A mature tree on the grounds of the Byodo-In Temple in Oahu, Hawaii
A traditional lamp post stands next to a mature tree at Byodo-In
The grounds of the Byodo-In Temple in Oahu, Hawaii
Strolling the grounds of the Byodo-In Temple!

The grounds are so beautiful that they are often used as a wedding venue on the island.

A gorgeous reflecting pond surrounds the temple, and you’ll find little waterfalls, mature trees, bushes and flowering plants, and little bridges, characteristic of the Japanese style of garden.

Look for statuary, traditional lamp posts, and meditation alcoves — little details that add up to a harmonious whole.

Wear bug repellent!

>> Book an exciting, 5-star rated, highly popular, Oahu tour now!

Step inside the temple

The Byodo-In Temple is not a practicing Buddhist temple, since it doesn’t have resident monks or a congregation.

Inside the temple, you’ll find a statue of Buddha, seated in a lotus position.

The image, made of wood, is gilded with gold lacquer and gold leaf, and represents Amitābha, or the Amida Buddha.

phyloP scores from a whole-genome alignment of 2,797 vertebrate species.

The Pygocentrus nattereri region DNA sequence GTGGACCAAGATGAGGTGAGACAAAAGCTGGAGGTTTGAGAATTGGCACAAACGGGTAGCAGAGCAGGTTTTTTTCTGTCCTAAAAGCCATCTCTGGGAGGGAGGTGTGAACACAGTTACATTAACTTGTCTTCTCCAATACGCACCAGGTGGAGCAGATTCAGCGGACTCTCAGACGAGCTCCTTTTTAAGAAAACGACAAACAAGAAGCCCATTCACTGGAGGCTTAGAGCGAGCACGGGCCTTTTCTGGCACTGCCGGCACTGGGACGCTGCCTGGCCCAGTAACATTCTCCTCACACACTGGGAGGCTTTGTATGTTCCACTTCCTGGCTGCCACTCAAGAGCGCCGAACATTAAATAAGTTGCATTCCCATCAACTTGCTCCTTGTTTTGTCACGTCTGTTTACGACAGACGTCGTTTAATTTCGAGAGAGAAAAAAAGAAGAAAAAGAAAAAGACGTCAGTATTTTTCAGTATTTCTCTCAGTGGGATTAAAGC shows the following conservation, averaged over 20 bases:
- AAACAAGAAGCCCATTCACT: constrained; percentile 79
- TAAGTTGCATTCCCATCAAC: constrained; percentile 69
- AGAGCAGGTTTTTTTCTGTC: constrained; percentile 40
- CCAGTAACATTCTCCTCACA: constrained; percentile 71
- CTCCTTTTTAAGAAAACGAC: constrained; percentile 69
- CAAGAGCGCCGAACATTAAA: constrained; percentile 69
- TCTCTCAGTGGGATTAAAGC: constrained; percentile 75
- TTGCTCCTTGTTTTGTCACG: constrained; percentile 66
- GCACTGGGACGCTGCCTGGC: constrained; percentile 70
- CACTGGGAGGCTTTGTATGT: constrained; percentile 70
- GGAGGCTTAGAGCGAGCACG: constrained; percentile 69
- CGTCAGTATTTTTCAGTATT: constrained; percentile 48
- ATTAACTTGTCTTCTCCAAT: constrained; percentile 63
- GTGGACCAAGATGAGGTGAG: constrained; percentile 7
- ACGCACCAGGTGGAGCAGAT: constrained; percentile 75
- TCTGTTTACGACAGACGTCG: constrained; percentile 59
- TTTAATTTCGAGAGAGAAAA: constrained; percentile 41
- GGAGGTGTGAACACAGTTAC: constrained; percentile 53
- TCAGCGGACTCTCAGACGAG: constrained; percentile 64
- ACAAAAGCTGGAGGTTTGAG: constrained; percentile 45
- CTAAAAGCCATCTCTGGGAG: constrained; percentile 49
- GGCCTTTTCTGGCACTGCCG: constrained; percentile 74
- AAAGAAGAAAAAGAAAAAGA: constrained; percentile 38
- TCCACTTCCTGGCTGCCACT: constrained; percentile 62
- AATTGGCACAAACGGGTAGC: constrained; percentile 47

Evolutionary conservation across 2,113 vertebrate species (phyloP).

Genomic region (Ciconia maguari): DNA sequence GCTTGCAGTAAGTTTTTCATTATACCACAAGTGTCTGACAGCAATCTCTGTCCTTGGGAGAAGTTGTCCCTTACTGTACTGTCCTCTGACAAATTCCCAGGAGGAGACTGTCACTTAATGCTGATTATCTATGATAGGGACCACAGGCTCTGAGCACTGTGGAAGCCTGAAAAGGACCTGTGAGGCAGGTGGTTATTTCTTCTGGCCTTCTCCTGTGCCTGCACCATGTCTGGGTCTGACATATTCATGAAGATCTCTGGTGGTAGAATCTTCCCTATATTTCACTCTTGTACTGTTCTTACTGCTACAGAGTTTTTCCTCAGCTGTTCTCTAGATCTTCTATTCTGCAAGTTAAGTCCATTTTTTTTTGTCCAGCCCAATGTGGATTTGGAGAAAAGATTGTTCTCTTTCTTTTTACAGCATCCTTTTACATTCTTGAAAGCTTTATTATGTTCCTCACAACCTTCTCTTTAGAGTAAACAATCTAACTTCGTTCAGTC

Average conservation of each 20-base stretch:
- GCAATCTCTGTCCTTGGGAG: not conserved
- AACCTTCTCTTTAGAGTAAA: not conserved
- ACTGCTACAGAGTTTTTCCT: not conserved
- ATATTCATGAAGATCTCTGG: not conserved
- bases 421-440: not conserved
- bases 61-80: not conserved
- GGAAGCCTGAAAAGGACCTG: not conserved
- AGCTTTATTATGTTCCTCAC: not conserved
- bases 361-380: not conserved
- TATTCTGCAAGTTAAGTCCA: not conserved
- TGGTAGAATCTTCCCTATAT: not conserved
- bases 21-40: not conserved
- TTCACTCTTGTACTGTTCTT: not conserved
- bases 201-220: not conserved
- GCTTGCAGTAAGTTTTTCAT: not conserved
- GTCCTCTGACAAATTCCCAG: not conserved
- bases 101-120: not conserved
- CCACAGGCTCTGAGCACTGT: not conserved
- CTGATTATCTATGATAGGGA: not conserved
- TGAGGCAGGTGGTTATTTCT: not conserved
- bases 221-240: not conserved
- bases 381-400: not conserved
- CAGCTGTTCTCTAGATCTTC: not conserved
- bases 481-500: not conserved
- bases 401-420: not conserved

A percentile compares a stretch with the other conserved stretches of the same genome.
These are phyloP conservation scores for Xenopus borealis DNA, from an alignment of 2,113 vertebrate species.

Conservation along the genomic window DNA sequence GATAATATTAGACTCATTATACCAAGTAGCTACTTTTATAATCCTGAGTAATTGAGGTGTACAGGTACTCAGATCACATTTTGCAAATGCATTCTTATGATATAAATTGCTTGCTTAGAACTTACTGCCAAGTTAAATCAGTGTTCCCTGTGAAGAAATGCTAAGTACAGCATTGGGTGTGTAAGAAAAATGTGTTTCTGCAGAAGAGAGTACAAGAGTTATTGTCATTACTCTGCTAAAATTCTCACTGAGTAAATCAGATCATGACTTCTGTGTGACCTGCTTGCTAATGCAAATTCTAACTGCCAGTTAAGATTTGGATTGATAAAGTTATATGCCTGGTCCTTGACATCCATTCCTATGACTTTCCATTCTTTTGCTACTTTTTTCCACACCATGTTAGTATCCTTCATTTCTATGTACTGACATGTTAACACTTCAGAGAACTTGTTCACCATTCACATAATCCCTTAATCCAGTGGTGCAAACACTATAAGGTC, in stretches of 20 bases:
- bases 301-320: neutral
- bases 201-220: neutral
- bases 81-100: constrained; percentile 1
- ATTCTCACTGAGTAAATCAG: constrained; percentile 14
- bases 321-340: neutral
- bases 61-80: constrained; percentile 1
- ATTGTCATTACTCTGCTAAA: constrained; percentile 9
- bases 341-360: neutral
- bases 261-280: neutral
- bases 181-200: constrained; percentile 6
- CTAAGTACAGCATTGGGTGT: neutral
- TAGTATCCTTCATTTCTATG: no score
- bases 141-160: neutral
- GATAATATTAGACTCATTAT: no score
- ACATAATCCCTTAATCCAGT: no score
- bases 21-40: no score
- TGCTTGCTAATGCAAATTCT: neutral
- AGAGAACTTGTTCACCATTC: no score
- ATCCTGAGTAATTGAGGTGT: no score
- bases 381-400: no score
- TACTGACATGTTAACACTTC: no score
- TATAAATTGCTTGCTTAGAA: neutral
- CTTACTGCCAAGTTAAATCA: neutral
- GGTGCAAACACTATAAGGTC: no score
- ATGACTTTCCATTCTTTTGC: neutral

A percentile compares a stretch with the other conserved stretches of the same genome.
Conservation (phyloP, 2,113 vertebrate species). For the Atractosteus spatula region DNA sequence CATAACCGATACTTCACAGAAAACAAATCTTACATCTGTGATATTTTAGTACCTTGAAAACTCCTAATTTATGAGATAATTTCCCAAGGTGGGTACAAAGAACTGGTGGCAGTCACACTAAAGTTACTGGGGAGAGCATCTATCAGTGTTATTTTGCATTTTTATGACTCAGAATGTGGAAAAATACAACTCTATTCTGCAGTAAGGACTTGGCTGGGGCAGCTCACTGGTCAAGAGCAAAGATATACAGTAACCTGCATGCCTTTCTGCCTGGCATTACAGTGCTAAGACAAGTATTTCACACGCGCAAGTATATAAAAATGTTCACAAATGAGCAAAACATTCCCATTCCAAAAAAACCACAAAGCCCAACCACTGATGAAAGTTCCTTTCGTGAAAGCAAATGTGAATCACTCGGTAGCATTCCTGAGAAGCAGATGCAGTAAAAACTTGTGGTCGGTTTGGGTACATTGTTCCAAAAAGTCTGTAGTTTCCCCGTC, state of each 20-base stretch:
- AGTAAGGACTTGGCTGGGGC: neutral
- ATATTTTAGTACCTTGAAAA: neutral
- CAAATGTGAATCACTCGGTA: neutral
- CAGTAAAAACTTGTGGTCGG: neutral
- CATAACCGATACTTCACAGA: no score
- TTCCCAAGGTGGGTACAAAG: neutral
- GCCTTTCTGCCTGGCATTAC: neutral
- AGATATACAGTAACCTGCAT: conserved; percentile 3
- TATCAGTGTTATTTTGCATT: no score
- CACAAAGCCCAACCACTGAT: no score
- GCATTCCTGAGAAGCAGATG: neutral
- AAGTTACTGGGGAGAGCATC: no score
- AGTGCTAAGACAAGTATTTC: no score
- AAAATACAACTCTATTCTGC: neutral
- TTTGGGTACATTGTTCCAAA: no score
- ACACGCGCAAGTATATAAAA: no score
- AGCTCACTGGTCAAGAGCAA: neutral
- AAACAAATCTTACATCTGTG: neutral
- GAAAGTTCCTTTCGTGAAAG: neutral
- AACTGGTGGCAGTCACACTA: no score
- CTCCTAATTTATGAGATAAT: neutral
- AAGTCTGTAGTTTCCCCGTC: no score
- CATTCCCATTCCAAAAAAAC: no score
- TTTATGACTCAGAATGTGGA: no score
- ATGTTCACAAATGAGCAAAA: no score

Statue of Buddha at the Byodo-In Temple in Oahu, Hawaii
The statue of Buddha inside the Byodo-In Temple in Oahu

The statue is impressive, at nine feet tall. Created by the famous Japanese sculptor Masuzo Inui, this statue of the Amida Buddha is believed to be one of the largest outside Japan.

Other than the image of Buddha, admire the intricate details on the ceiling.

If you wish, you can light incense in the urn provided on the stand beneath the Buddha image.

Be sure to remove your shoes before you enter. Although the temple does not require formal dress, it is respectful to be attired modestly when you visit the temple.

Feed the koi (and the birds!)

One of the most fun things to do at the Byodo-In Temple in Oahu is feeding the fish and the birds. If you are visiting with young kids, this is an activity that they will love!